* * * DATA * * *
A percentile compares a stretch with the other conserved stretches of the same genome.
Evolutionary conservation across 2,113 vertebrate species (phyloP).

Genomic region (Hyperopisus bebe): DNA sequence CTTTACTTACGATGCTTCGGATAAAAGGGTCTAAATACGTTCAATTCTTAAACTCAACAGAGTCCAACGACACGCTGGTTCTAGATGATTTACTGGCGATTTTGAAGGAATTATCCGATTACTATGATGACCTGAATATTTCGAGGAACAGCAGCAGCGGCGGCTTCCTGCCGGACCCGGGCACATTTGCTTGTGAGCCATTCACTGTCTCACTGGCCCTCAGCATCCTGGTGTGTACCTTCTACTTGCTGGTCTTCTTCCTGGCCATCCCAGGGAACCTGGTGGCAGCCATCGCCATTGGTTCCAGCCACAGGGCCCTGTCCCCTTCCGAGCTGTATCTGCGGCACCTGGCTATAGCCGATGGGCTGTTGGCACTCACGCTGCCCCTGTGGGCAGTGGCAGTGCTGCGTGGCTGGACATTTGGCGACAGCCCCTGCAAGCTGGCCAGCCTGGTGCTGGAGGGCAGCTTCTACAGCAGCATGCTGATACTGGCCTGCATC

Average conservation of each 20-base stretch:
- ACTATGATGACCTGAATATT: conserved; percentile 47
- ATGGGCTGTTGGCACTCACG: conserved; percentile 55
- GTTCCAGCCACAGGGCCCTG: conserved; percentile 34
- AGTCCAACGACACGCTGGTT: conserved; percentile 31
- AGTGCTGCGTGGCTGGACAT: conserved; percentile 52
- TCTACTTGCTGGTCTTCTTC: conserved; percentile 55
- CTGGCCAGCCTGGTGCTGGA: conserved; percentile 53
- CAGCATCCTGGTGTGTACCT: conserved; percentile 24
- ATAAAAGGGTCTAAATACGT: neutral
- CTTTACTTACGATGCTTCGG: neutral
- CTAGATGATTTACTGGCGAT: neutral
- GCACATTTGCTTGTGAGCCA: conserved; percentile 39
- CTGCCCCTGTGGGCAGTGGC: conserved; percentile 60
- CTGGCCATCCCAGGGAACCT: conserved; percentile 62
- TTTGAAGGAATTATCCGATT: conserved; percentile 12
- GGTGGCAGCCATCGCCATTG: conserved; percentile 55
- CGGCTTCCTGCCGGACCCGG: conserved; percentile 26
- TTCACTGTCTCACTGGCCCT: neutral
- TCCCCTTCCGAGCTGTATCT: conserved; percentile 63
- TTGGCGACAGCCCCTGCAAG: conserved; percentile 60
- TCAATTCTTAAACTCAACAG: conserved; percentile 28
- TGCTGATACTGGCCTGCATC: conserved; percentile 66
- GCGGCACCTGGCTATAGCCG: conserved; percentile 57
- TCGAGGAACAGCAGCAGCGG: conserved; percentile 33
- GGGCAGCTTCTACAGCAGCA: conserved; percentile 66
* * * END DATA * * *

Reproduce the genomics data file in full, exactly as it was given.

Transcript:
A percentile compares a stretch with the other conserved stretches of the same genome.
Evolutionary conservation across 2,113 vertebrate species (phyloP).

Genomic region (Hyperopisus bebe): DNA sequence CTTTACTTACGATGCTTCGGATAAAAGGGTCTAAATACGTTCAATTCTTAAACTCAACAGAGTCCAACGACACGCTGGTTCTAGATGATTTACTGGCGATTTTGAAGGAATTATCCGATTACTATGATGACCTGAATATTTCGAGGAACAGCAGCAGCGGCGGCTTCCTGCCGGACCCGGGCACATTTGCTTGTGAGCCATTCACTGTCTCACTGGCCCTCAGCATCCTGGTGTGTACCTTCTACTTGCTGGTCTTCTTCCTGGCCATCCCAGGGAACCTGGTGGCAGCCATCGCCATTGGTTCCAGCCACAGGGCCCTGTCCCCTTCCGAGCTGTATCTGCGGCACCTGGCTATAGCCGATGGGCTGTTGGCACTCACGCTGCCCCTGTGGGCAGTGGCAGTGCTGCGTGGCTGGACATTTGGCGACAGCCCCTGCAAGCTGGCCAGCCTGGTGCTGGAGGGCAGCTTCTACAGCAGCATGCTGATACTGGCCTGCATC

Average conservation of each 20-base stretch:
- ACTATGATGACCTGAATATT: conserved; percentile 47
- ATGGGCTGTTGGCACTCACG: conserved; percentile 55
- GTTCCAGCCACAGGGCCCTG: conserved; percentile 34
- AGTCCAACGACACGCTGGTT: conserved; percentile 31
- AGTGCTGCGTGGCTGGACAT: conserved; percentile 52
- TCTACTTGCTGGTCTTCTTC: conserved; percentile 55
- CTGGCCAGCCTGGTGCTGGA: conserved; percentile 53
- CAGCATCCTGGTGTGTACCT: conserved; percentile 24
- ATAAAAGGGTCTAAATACGT: neutral
- CTTTACTTACGATGCTTCGG: neutral
- CTAGATGATTTACTGGCGAT: neutral
- GCACATTTGCTTGTGAGCCA: conserved; percentile 39
- CTGCCCCTGTGGGCAGTGGC: conserved; percentile 60
- CTGGCCATCCCAGGGAACCT: conserved; percentile 62
- TTTGAAGGAATTATCCGATT: conserved; percentile 12
- GGTGGCAGCCATCGCCATTG: conserved; percentile 55
- CGGCTTCCTGCCGGACCCGG: conserved; percentile 26
- TTCACTGTCTCACTGGCCCT: neutral
- TCCCCTTCCGAGCTGTATCT: conserved; percentile 63
- TTGGCGACAGCCCCTGCAAG: conserved; percentile 60
- TCAATTCTTAAACTCAACAG: conserved; percentile 28
- TGCTGATACTGGCCTGCATC: conserved; percentile 66
- GCGGCACCTGGCTATAGCCG: conserved; percentile 57
- TCGAGGAACAGCAGCAGCGG: conserved; percentile 33
- GGGCAGCTTCTACAGCAGCA: conserved; percentile 66